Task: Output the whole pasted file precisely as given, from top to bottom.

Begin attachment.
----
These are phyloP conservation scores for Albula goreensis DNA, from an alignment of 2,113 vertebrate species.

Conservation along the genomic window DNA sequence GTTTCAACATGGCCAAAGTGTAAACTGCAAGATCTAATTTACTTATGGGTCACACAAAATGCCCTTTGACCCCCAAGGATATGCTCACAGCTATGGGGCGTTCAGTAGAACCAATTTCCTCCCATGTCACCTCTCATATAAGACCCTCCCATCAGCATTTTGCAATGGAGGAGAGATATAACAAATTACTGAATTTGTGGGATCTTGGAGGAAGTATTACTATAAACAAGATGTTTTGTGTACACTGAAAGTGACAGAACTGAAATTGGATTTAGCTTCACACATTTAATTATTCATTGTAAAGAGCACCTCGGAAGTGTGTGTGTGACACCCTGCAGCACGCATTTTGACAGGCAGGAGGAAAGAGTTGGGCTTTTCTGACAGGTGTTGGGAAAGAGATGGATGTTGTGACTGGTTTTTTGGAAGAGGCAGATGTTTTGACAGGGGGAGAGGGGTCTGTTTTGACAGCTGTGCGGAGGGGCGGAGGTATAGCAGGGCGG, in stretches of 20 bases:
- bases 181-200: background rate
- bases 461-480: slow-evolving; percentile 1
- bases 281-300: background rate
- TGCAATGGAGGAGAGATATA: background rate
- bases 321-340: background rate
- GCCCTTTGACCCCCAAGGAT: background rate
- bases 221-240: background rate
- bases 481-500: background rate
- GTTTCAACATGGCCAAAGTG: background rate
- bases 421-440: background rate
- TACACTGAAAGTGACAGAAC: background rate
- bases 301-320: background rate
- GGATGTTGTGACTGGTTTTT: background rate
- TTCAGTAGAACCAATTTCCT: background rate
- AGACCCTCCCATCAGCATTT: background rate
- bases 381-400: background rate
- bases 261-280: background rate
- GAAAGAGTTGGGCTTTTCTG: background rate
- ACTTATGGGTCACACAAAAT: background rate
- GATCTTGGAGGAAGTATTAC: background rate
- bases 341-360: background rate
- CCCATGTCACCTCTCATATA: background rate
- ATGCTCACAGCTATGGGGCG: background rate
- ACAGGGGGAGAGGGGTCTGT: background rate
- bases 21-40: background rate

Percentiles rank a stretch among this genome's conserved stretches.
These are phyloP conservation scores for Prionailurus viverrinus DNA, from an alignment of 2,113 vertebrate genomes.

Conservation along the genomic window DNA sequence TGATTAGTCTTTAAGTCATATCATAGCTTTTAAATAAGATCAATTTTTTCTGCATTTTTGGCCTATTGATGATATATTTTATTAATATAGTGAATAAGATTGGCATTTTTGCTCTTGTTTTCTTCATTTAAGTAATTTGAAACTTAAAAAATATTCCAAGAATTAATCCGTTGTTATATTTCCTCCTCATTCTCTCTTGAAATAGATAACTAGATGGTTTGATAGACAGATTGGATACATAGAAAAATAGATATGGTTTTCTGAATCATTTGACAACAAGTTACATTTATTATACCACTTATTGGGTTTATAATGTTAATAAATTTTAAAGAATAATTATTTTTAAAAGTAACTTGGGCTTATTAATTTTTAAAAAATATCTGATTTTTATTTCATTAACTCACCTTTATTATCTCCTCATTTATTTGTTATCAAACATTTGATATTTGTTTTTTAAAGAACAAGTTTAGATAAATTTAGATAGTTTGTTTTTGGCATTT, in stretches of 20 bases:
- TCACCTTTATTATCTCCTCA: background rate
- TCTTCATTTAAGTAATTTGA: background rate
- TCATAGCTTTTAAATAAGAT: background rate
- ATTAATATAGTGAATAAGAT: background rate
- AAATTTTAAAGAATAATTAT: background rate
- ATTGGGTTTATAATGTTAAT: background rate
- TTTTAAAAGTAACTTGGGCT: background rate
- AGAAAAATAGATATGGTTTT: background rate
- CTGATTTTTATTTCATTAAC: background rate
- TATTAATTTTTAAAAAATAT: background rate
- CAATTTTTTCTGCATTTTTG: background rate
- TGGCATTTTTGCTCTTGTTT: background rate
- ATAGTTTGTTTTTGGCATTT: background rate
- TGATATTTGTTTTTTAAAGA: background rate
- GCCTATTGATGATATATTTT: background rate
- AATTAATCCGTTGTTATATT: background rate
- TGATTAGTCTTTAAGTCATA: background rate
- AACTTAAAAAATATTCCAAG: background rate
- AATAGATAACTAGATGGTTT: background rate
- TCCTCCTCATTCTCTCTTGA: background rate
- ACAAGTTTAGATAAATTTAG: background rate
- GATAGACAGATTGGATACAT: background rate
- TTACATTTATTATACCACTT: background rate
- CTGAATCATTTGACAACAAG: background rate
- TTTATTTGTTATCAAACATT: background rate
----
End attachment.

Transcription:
These are phyloP conservation scores for Albula goreensis DNA, from an alignment of 2,113 vertebrate species.

Conservation along the genomic window DNA sequence GTTTCAACATGGCCAAAGTGTAAACTGCAAGATCTAATTTACTTATGGGTCACACAAAATGCCCTTTGACCCCCAAGGATATGCTCACAGCTATGGGGCGTTCAGTAGAACCAATTTCCTCCCATGTCACCTCTCATATAAGACCCTCCCATCAGCATTTTGCAATGGAGGAGAGATATAACAAATTACTGAATTTGTGGGATCTTGGAGGAAGTATTACTATAAACAAGATGTTTTGTGTACACTGAAAGTGACAGAACTGAAATTGGATTTAGCTTCACACATTTAATTATTCATTGTAAAGAGCACCTCGGAAGTGTGTGTGTGACACCCTGCAGCACGCATTTTGACAGGCAGGAGGAAAGAGTTGGGCTTTTCTGACAGGTGTTGGGAAAGAGATGGATGTTGTGACTGGTTTTTTGGAAGAGGCAGATGTTTTGACAGGGGGAGAGGGGTCTGTTTTGACAGCTGTGCGGAGGGGCGGAGGTATAGCAGGGCGG, in stretches of 20 bases:
- bases 181-200: background rate
- bases 461-480: slow-evolving; percentile 1
- bases 281-300: background rate
- TGCAATGGAGGAGAGATATA: background rate
- bases 321-340: background rate
- GCCCTTTGACCCCCAAGGAT: background rate
- bases 221-240: background rate
- bases 481-500: background rate
- GTTTCAACATGGCCAAAGTG: background rate
- bases 421-440: background rate
- TACACTGAAAGTGACAGAAC: background rate
- bases 301-320: background rate
- GGATGTTGTGACTGGTTTTT: background rate
- TTCAGTAGAACCAATTTCCT: background rate
- AGACCCTCCCATCAGCATTT: background rate
- bases 381-400: background rate
- bases 261-280: background rate
- GAAAGAGTTGGGCTTTTCTG: background rate
- ACTTATGGGTCACACAAAAT: background rate
- GATCTTGGAGGAAGTATTAC: background rate
- bases 341-360: background rate
- CCCATGTCACCTCTCATATA: background rate
- ATGCTCACAGCTATGGGGCG: background rate
- ACAGGGGGAGAGGGGTCTGT: background rate
- bases 21-40: background rate

Percentiles rank a stretch among this genome's conserved stretches.
These are phyloP conservation scores for Prionailurus viverrinus DNA, from an alignment of 2,113 vertebrate genomes.

Conservation along the genomic window DNA sequence TGATTAGTCTTTAAGTCATATCATAGCTTTTAAATAAGATCAATTTTTTCTGCATTTTTGGCCTATTGATGATATATTTTATTAATATAGTGAATAAGATTGGCATTTTTGCTCTTGTTTTCTTCATTTAAGTAATTTGAAACTTAAAAAATATTCCAAGAATTAATCCGTTGTTATATTTCCTCCTCATTCTCTCTTGAAATAGATAACTAGATGGTTTGATAGACAGATTGGATACATAGAAAAATAGATATGGTTTTCTGAATCATTTGACAACAAGTTACATTTATTATACCACTTATTGGGTTTATAATGTTAATAAATTTTAAAGAATAATTATTTTTAAAAGTAACTTGGGCTTATTAATTTTTAAAAAATATCTGATTTTTATTTCATTAACTCACCTTTATTATCTCCTCATTTATTTGTTATCAAACATTTGATATTTGTTTTTTAAAGAACAAGTTTAGATAAATTTAGATAGTTTGTTTTTGGCATTT, in stretches of 20 bases:
- TCACCTTTATTATCTCCTCA: background rate
- TCTTCATTTAAGTAATTTGA: background rate
- TCATAGCTTTTAAATAAGAT: background rate
- ATTAATATAGTGAATAAGAT: background rate
- AAATTTTAAAGAATAATTAT: background rate
- ATTGGGTTTATAATGTTAAT: background rate
- TTTTAAAAGTAACTTGGGCT: background rate
- AGAAAAATAGATATGGTTTT: background rate
- CTGATTTTTATTTCATTAAC: background rate
- TATTAATTTTTAAAAAATAT: background rate
- CAATTTTTTCTGCATTTTTG: background rate
- TGGCATTTTTGCTCTTGTTT: background rate
- ATAGTTTGTTTTTGGCATTT: background rate
- TGATATTTGTTTTTTAAAGA: background rate
- GCCTATTGATGATATATTTT: background rate
- AATTAATCCGTTGTTATATT: background rate
- TGATTAGTCTTTAAGTCATA: background rate
- AACTTAAAAAATATTCCAAG: background rate
- AATAGATAACTAGATGGTTT: background rate
- TCCTCCTCATTCTCTCTTGA: background rate
- ACAAGTTTAGATAAATTTAG: background rate
- GATAGACAGATTGGATACAT: background rate
- TTACATTTATTATACCACTT: background rate
- CTGAATCATTTGACAACAAG: background rate
- TTTATTTGTTATCAAACATT: background rate